Gone are the days of our young teens receiving basket of makeup when they “come of age” and lessons from mum on how to apply it.
Today, young girls can access all of their information online. From what to wear, how to talk, how to do their makeup – and of course how to take a million photos of themselves. There’s a product to do absolutely anything out there, and someone eager to sell it to us.
There’s a teenage you tube channel or Instagram page dedicated to everything on how to be perfect, and beautiful. Our girls don’t have to ask mum, and they don’t even have to ask their friends. They can be “effortlessly” beautiful. It can be a private process taken on between them and 8,000 other likers of an Instagram page or You-tube channel.
But where does that leave our young girls, and their mums in this race to become picture perfect?
It seems our girls are beautiful on the surface, and worn out inside – and their mums are wondering how they got there. If Instagram sensation, Essena O’Neill is testament enough, we drastically need to step in to help our teenage girls.
Ms O’Neill publicly quit Instagram recently, leaving behind her 612,000 followers, and the lucrative sponsorship deals she had secured. The pressure to be perfect had simply become too much.
“I just want younger girls to know this isn’t candid life, or cool or inspirational. It’s contrived perfection made to get attention,” Ms O’Neill captioned under one of her Instagram photos.
“If you find yourself looking at “Instagram girls” and wishing your life was there’s [theirs] realise you only see what they want,” she adds in another caption.
The new Instagram beauty bible is putting our young girls at risk of not only burn out, but serious image problems as a result. Teenage girls are always going to be susceptible to body image issues, because they are young girls, at an impressionable age, and eager for self-acceptance.
So why let them loose with wolves on the internet, to search for validation elsewhere?
The fact of the matter is, we have no choice. Social media, internet, it’s all here to stay.
Instead as parents we need to step in and become involved in helping shape our daughters’ beauty choices, rather than stand in judgement, or confusion about them. In their race to be perfectly beautiful, girls are missing learning the fundamentals of feminine self-worth – a skill passed down from mother to daughter not from Instagram sensation to vulnerable child.
As a beauty educator who runs workshops that many mothers and daughters attend regularly, I see just what’s going on between them, and how they can be helped by mucking in and learning together. It’s difficult to talk to a teenager who ‘knows it all’ but it is well worth attempting to break through.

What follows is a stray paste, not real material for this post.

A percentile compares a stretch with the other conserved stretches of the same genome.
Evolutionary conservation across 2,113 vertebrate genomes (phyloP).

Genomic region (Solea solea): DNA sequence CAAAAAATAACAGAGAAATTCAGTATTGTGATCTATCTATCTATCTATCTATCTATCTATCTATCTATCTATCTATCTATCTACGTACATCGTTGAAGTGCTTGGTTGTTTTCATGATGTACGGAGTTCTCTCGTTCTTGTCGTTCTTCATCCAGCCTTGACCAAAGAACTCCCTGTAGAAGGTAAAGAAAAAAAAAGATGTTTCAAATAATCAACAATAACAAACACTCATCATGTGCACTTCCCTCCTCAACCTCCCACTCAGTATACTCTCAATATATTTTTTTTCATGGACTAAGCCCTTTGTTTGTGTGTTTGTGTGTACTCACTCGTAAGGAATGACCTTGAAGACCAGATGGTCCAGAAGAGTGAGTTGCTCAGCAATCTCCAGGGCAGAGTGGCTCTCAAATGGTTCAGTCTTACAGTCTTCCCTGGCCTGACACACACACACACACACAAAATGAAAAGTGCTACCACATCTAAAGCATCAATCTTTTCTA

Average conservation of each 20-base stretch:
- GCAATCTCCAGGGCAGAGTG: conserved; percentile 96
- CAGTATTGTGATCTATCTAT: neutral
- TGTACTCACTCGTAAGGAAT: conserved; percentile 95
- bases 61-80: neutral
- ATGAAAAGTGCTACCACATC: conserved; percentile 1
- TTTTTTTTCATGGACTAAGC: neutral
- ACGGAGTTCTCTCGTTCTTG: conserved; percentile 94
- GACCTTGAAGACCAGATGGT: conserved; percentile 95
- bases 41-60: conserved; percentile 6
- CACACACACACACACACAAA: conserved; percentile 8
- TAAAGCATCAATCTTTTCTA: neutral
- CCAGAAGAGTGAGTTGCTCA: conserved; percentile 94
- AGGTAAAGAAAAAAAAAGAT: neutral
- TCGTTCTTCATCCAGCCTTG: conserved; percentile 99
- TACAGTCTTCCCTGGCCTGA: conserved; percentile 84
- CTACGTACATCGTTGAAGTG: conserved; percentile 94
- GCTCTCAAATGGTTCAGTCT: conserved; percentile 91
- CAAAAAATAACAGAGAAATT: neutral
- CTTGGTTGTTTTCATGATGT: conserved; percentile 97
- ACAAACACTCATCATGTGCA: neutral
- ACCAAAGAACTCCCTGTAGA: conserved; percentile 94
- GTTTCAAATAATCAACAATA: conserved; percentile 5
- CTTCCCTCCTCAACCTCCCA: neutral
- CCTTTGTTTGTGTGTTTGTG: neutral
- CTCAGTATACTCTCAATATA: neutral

Here’s my top 5 tips for smashing that hold Social Media has on our girls:
- Get involved. You were young once too. Remember how great it was to talk about and think about beauty and fashion? Take her to the movies, take her out shopping for the day. Browse the aisles, look at makeup and have a fun time. Tell her what you think would suit her. Tell her what you think suits you. Make sure she understands that everyone is different.
- Lighten up mum! Don’t take it all too seriously. Ten selfies is pretty normal for girls these days, and probably doesn’t require an intervention.
- Make your advice snappy. Giving long lectures on body image is not what she wants, nor what she’s used to. Softly, softly throw in some cracker lines she can store away. Make your advice as short, sharp and appealing as a status update or an Instagram hashtag.
- Help her find an appropriate makeup, skincare, and exercise routine to suit her. You can outsource this, but remember, to do this with Steer her away from looking to the internet for validation on running her own body. Focus on real beauty, and real health.
- Self-talk is gold. Show your daughter that beauty comes in all shapes and sizes and we can always find something nice to say about ourselves, and somebody else. Everyone has something they may want to disguise about themselves – a long nose, fat thighs, or curly hair as well as something they love – a ‘Roman’ nose, curvy thighs, or ‘Nicole Kidman’ hair. It’s all relative. Remember you are the greatest example in this area. I see so many mums putting themselves down in front of their girls. Set a great example of self-love your daughter can learn from.
By doing things together, you can be part of your daughter’s solution rather than standing in conflict.
Here’s to raising beautiful girls, inside and out.